of the early church has been discarded by the church itself. Even
the remaining canonical books of the New Testament are of little
consequence if the testimony of the Four Evangelists be successfully
impeached. Disprove the authenticity and credibility of these documents
and this Christian deity is removed to the mythical realm of Apollo,
Odin, and Osiris.

In a previous work, "The Bible," I have shown that the books of the
New Testament, with a few exceptions, are not authentic. This evidence
cannot be reproduced here in full. A brief summary of it must suffice.

The Four Gospels, it is claimed, were written by Matthew, Mark, Luke,
and John, two of them apostles, and two companions of the apostles
of Christ. If this claim be true the other writings of the apostles,
the writings of the Apostolic Fathers, and the writings of the early
Christian Fathers, ought to contain some evidences of the fact.

Twenty books--nearly all of the remaining books of the New
Testament--are said to have been written by the three apostles, Peter,
John, and Paul, a portion of them after the first three Gospels were
written; but it is admitted that they contain no evidence whatever
of the existence of these Gospels.

There are extant writings accredited to the Apostolic Fathers,
Clement of Rome, Barnabas, Hermas, Ignatius, and Polycarp; written,
for the most part, early in the second century. These writings contain
no mention of the Four Gospels. This also is admitted by Christian
scholars. Dr. Dodwell says: "We have at this day certain most authentic
ecclesiastical writers of the times, as Clemens Romanus, Barnabas,
Hermas, Ignatius, and Polycarp, who wrote in the order wherein I
have named them, and after all the writers of the New Testament. But
in Hermas you will not find one passage or any mention of the New
Testament, nor in all the rest is any one of the Evangelists named"
(Dissertations upon Irenaeus).

The Four Gospels were unknown to the early Christian Fathers. Justin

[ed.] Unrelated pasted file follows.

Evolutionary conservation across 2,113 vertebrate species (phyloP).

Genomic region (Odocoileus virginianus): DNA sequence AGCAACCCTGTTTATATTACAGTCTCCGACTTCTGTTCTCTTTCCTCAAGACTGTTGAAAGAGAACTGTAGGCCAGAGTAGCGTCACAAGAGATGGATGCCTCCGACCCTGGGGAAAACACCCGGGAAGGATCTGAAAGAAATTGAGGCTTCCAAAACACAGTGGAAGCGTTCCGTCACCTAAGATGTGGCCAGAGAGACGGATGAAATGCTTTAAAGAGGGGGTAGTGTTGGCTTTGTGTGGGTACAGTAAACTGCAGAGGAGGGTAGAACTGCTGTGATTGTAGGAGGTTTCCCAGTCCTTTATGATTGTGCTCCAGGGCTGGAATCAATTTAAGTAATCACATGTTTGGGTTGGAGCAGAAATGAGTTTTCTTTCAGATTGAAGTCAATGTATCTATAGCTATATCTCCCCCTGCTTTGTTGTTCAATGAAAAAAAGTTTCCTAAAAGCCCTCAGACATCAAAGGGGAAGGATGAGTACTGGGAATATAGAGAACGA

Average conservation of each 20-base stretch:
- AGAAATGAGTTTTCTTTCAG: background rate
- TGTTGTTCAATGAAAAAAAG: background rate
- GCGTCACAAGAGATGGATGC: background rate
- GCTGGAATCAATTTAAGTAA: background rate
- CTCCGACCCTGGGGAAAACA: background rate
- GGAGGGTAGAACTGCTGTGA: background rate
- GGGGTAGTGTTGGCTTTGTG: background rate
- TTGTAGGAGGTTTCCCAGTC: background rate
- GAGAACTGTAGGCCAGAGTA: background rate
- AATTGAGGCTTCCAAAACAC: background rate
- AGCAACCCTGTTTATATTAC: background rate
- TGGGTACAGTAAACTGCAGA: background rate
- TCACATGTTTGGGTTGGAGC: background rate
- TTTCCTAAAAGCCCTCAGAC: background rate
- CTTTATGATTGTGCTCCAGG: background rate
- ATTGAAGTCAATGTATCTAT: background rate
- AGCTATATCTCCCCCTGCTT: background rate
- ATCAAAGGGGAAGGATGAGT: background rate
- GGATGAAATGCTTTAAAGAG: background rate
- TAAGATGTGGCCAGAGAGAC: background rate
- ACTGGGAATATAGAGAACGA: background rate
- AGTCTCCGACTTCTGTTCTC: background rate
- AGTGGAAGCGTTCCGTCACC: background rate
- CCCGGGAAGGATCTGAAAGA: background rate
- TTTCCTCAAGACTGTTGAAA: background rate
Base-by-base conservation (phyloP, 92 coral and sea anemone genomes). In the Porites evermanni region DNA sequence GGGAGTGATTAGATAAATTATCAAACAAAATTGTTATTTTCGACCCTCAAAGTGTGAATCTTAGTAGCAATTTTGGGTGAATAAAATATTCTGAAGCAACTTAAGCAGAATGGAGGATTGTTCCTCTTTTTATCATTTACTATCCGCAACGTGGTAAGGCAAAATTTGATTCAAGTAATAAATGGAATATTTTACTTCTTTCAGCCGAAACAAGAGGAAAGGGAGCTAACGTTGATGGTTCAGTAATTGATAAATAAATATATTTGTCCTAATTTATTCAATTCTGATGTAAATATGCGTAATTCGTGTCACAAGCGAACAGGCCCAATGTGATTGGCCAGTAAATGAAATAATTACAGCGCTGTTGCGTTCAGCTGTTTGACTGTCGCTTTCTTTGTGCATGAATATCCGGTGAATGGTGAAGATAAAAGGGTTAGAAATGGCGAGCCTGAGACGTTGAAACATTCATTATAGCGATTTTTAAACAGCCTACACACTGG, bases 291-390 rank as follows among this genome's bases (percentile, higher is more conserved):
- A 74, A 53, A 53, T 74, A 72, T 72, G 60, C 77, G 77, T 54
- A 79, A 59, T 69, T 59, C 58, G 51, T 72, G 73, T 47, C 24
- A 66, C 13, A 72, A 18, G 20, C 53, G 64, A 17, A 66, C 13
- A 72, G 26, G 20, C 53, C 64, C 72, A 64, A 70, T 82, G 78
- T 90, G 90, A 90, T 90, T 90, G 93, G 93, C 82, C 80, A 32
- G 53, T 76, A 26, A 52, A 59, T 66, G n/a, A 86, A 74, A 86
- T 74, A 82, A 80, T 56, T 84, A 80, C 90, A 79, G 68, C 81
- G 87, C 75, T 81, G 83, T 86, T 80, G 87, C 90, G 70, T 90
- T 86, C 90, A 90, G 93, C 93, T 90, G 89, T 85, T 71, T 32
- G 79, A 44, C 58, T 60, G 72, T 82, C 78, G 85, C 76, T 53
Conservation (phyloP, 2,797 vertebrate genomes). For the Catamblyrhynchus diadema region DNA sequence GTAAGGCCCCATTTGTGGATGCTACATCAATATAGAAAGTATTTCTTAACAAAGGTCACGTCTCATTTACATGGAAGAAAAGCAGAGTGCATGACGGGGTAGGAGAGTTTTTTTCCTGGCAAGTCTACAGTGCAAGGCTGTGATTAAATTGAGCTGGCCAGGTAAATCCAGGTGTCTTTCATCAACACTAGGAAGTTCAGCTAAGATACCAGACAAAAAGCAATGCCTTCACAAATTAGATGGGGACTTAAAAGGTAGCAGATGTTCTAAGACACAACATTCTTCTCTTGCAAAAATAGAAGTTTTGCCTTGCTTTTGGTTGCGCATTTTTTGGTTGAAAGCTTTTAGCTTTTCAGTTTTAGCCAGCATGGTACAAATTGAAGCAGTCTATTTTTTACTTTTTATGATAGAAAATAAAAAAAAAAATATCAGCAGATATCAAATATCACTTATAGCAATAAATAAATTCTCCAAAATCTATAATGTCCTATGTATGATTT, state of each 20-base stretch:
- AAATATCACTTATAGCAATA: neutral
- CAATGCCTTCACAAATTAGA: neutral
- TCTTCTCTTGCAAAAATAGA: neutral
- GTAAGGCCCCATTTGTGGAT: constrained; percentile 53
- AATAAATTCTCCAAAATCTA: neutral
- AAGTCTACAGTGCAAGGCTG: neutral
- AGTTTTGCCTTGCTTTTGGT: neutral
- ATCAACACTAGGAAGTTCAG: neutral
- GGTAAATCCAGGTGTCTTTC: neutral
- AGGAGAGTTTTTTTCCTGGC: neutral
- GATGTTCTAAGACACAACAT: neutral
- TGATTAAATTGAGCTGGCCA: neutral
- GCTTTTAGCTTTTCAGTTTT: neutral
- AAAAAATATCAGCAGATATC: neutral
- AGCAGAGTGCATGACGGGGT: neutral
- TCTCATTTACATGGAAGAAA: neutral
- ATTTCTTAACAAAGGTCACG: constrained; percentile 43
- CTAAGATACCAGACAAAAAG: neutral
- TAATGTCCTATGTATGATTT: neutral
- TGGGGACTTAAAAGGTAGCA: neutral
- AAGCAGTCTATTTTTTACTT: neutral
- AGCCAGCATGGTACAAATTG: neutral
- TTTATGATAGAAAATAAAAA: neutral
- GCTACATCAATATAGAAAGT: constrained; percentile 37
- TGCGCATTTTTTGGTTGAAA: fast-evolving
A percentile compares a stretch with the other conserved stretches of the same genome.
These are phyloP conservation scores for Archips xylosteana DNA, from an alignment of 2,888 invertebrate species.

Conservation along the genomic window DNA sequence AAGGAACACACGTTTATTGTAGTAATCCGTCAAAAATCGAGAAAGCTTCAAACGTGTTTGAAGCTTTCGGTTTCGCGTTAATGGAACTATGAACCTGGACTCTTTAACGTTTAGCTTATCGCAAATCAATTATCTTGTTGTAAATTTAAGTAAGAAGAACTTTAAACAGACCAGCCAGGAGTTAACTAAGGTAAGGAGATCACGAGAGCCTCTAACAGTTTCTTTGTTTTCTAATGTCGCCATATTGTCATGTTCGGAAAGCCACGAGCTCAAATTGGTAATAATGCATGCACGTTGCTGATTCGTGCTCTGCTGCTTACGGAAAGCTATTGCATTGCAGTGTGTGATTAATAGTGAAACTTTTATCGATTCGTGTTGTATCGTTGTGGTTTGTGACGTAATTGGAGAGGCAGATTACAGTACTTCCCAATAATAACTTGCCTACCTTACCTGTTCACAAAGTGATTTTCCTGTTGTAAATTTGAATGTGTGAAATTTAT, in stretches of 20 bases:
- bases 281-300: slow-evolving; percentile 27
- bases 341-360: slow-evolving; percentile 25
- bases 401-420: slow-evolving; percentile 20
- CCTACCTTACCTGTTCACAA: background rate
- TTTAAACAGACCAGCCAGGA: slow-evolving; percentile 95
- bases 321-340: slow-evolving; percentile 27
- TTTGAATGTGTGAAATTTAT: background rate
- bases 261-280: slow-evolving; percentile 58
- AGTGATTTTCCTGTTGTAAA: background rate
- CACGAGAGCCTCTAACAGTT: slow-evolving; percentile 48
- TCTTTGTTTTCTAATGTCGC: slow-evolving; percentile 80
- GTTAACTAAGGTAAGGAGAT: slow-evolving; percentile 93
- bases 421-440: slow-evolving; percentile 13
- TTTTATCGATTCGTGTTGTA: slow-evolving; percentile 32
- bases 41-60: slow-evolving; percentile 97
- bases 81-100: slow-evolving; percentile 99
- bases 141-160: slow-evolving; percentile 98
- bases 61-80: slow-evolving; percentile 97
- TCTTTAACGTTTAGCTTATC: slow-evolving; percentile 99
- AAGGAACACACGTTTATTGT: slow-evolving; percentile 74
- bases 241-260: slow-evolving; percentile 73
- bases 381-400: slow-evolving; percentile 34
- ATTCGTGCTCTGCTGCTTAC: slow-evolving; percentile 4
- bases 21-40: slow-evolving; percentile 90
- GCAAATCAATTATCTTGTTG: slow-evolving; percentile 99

Martyr, the most eminent of the early Fathers, wrote about the middle
of the second century. His writings in proof of the divinity of Christ
demanded the use of these Gospels had they existed in his time. He
makes more than three hundred quotations from the books of the Old
Testament, and nearly one hundred from the Apocryphal books of the New
Testament; but none from the Four Gospels. The Rev. Dr. Giles says:
"The very names of the Evangelists, Matthew, Mark, Luke, and John,
are never mentioned by him [Justin]--do not occur once in all his
writings" (Christian Records, p. 71).

Papias, another noted Father, was a contemporary of Justin. He
refers to writings of Matthew and Mark, but his allusions to them
clearly indicate that they were not the Gospels of Matthew and
Mark. Dr. Davidson, the highest English authority on the canon, says:
"He [Papias] neither felt the want nor knew the existence of inspired
Gospels" (Canon of the Bible, p. 123).

Theophilus, who wrote after the middle of the latter half of the second
century, mentions the Gospel of John, and Irenaeus, who wrote a little
later, mentions all of the Gospels, and makes numerous quotations from
them. In the latter half of the second century, then, between the
time of Justin and Papias, and the time of Theophilus and Irenaeus,
the Four Gospels were undoubtedly written or compiled.

These books are anonymous. They do not purport to have been written
by Matthew, Mark, Luke and John. Their titles do not affirm it. They
simply imply that they are "according" to the supposed teachings of
these Evangelists. As Renan says, "They merely signify that these were